Fruit Walls

I was checking out my google+ and I came across this shared article. It talked about these wonderful things called fruit walls. They were the precursor to the greenhouse and allowed people to extend their growing seasons and helped their blossoms survive hard frost times. If you have read my previous post about frost turning into a bigger problem than we originally thought, you will know how happy this idea makes me. Something totally doable for us, and more sustainable than a glass or plastic greenhouse.

“Initially, the quest to produce warm-loving crops in temperate regions (and to extend the growing season of local crops) didn’t involve any glass at all. In 1561, Swiss botanist Conrad Gessner described the effect of sun-heated walls on the ripening of figs and currants, which mature faster than when they are planted further from the wall.

Gessner’s observation led to the emergence of the “fruit wall” in Northwestern Europe. By planting fruit trees close to a specially built wall with high thermal mass and southern exposure, a microclimate is created that allows the cultivation of Mediterranean fruits in temperate climates, such as those of Northern France, England, Belgium and the Netherlands.”

Fruit Walls: Urban Farming in the 1600s

Unfortunately there is not much information I am finding on how to actually make the most of a fruit wall, or how to build it. According to one of the things I am reading (and possibly understanding), is that the walls should be thicker at the base than at the top, and need not be more than 8 feet tall.

I am heartened by what I am reading regarding the various successes of growing fruits like peaches, which don’t grow very well in our climate, or apples, which we have been told only produce once every 3-5 years in our area. If we can build fruit walls and grow our trees in this manner, I have high hopes for our success rate.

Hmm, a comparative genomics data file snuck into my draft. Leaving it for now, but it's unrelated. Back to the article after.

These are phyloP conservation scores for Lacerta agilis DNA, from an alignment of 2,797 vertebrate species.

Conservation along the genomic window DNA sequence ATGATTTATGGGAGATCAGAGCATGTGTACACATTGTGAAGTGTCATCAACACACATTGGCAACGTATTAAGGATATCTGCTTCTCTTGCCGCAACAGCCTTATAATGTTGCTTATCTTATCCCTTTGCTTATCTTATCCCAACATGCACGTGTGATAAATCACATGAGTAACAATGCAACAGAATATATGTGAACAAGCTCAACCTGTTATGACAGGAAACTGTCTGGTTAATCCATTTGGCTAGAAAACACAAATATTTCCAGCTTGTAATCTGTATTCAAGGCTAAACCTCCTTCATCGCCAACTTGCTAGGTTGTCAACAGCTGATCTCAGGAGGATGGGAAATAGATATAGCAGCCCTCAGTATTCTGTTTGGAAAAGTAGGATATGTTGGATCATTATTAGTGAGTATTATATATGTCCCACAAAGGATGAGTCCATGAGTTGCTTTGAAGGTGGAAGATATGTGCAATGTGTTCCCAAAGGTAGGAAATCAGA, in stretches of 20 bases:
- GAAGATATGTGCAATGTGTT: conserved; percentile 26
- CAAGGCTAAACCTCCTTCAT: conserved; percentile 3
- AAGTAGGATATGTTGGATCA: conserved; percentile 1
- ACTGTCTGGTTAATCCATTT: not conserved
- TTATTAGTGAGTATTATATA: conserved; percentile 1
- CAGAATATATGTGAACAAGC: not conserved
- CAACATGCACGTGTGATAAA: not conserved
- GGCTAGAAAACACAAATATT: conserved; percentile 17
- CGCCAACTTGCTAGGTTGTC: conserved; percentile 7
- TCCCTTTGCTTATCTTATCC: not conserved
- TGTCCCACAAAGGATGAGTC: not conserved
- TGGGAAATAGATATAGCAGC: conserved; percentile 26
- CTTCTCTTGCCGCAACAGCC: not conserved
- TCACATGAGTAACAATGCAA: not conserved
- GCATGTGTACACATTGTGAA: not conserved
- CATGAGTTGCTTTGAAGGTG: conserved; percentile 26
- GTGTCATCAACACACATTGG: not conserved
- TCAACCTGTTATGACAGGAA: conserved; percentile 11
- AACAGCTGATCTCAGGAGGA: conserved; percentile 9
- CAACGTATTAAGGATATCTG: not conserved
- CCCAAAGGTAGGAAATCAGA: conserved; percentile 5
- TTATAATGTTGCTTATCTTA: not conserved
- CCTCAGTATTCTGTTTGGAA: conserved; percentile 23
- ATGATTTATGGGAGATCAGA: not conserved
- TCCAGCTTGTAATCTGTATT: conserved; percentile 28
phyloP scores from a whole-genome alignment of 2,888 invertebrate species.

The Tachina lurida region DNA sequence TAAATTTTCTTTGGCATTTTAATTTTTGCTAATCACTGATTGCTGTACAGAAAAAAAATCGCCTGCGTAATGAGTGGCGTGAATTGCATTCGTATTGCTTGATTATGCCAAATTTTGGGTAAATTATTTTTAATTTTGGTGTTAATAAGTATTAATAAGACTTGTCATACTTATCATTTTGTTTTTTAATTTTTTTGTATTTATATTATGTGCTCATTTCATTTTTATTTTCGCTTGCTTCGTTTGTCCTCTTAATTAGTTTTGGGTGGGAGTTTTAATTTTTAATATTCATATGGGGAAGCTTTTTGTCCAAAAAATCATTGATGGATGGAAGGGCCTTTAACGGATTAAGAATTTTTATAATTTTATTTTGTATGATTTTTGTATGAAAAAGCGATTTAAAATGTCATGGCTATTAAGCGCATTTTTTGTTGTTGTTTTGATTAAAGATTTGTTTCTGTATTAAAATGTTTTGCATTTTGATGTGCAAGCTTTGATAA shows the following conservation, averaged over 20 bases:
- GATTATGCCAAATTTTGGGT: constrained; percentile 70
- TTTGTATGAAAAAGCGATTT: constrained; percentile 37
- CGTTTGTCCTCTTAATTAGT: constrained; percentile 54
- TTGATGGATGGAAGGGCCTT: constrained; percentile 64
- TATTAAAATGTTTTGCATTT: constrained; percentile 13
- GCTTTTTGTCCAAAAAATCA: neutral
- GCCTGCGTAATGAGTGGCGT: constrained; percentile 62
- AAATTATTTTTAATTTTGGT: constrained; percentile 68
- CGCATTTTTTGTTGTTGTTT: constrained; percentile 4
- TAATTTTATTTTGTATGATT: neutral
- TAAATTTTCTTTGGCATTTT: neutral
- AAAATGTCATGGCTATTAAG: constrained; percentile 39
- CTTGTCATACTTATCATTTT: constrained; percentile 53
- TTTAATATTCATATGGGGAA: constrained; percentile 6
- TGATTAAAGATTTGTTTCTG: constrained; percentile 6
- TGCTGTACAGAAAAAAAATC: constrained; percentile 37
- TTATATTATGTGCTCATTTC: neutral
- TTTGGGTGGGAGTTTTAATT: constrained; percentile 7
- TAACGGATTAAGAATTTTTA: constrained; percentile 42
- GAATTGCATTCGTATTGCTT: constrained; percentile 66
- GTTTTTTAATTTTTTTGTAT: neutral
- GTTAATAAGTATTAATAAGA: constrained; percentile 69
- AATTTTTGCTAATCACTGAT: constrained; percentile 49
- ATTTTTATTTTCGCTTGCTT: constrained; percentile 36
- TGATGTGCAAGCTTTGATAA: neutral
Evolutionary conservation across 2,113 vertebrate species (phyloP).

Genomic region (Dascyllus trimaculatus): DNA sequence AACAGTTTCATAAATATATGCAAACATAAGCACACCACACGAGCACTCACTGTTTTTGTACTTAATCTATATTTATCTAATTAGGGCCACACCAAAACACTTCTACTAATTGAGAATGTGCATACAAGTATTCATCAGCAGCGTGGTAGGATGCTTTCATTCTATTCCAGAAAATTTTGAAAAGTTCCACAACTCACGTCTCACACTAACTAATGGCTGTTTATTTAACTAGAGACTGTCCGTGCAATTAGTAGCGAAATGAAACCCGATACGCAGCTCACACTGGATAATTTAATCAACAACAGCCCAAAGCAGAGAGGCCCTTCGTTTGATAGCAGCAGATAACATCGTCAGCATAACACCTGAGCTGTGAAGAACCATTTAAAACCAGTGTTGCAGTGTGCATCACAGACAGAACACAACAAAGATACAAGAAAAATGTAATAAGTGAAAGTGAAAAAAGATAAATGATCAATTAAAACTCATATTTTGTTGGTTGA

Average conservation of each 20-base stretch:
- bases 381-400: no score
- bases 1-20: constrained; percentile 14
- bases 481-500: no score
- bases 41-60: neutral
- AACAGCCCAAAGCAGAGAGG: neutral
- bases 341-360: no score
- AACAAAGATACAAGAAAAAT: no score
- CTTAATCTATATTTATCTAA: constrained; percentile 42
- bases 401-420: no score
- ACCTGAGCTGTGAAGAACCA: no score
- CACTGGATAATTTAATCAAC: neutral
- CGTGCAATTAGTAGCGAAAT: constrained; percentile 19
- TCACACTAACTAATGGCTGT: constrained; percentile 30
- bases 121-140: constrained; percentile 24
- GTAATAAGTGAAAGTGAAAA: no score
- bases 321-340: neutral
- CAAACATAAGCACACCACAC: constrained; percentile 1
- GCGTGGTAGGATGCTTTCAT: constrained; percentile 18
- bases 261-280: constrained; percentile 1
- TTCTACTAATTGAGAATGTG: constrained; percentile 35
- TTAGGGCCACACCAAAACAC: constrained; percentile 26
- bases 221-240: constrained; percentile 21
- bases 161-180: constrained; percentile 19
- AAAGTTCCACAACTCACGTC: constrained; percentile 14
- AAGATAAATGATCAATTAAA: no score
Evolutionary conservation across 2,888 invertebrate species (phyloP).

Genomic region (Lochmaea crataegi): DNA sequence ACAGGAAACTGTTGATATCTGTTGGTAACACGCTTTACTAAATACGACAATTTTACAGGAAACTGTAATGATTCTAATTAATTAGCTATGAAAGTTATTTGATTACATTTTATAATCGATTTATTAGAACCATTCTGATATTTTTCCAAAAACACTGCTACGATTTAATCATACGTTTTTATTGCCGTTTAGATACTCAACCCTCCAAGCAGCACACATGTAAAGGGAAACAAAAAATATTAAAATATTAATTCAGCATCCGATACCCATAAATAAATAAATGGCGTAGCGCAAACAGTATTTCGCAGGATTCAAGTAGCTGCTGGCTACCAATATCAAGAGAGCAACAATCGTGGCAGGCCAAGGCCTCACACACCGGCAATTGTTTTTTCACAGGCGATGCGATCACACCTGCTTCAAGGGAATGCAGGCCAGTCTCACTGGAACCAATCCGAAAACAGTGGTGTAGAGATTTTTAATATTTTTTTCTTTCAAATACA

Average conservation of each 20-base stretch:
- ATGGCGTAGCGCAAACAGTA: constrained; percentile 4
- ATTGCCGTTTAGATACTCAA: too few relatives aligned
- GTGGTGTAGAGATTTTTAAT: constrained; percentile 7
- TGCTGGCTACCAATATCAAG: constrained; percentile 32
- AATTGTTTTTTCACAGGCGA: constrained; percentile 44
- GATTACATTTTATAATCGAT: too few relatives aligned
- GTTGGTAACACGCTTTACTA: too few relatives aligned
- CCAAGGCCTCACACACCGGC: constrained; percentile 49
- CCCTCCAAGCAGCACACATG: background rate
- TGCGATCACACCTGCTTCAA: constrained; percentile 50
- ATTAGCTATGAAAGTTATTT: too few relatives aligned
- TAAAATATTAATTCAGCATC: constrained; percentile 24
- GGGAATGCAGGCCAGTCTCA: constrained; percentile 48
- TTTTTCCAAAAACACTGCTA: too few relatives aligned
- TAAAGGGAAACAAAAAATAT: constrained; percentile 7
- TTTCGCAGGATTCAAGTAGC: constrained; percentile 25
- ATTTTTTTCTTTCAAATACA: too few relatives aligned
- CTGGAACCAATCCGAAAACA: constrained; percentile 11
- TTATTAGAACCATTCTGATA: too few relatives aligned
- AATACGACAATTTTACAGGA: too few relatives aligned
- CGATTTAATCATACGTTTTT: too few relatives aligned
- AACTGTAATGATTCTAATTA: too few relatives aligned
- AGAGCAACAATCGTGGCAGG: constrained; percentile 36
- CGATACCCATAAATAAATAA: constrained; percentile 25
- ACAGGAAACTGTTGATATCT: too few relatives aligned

The biggest obstacle will be the cost of the walls themselves. Fruit was are masonry walls, usually brick, which is costly.

I am wondering about the use of gabions to build a “sort of” fruit wall. Not sure the heat absorption will be enough for a truly extended growing season, but maybe enough to keep the frost off? or at least  offer protection from animals, and structure for frost coverings.

A gabion is a metal basket that traditionally you fill with rocks to form many different structures from retaining walls, to furniture, to garden beds. The uses are endless. Our property also offers an almost endless supply of, you guest it, ROCKS! So since we have more time than money, I will spend many many hours digging out rocks from various places than need rocks dug, and filling gabions where I want walls. Win Win!


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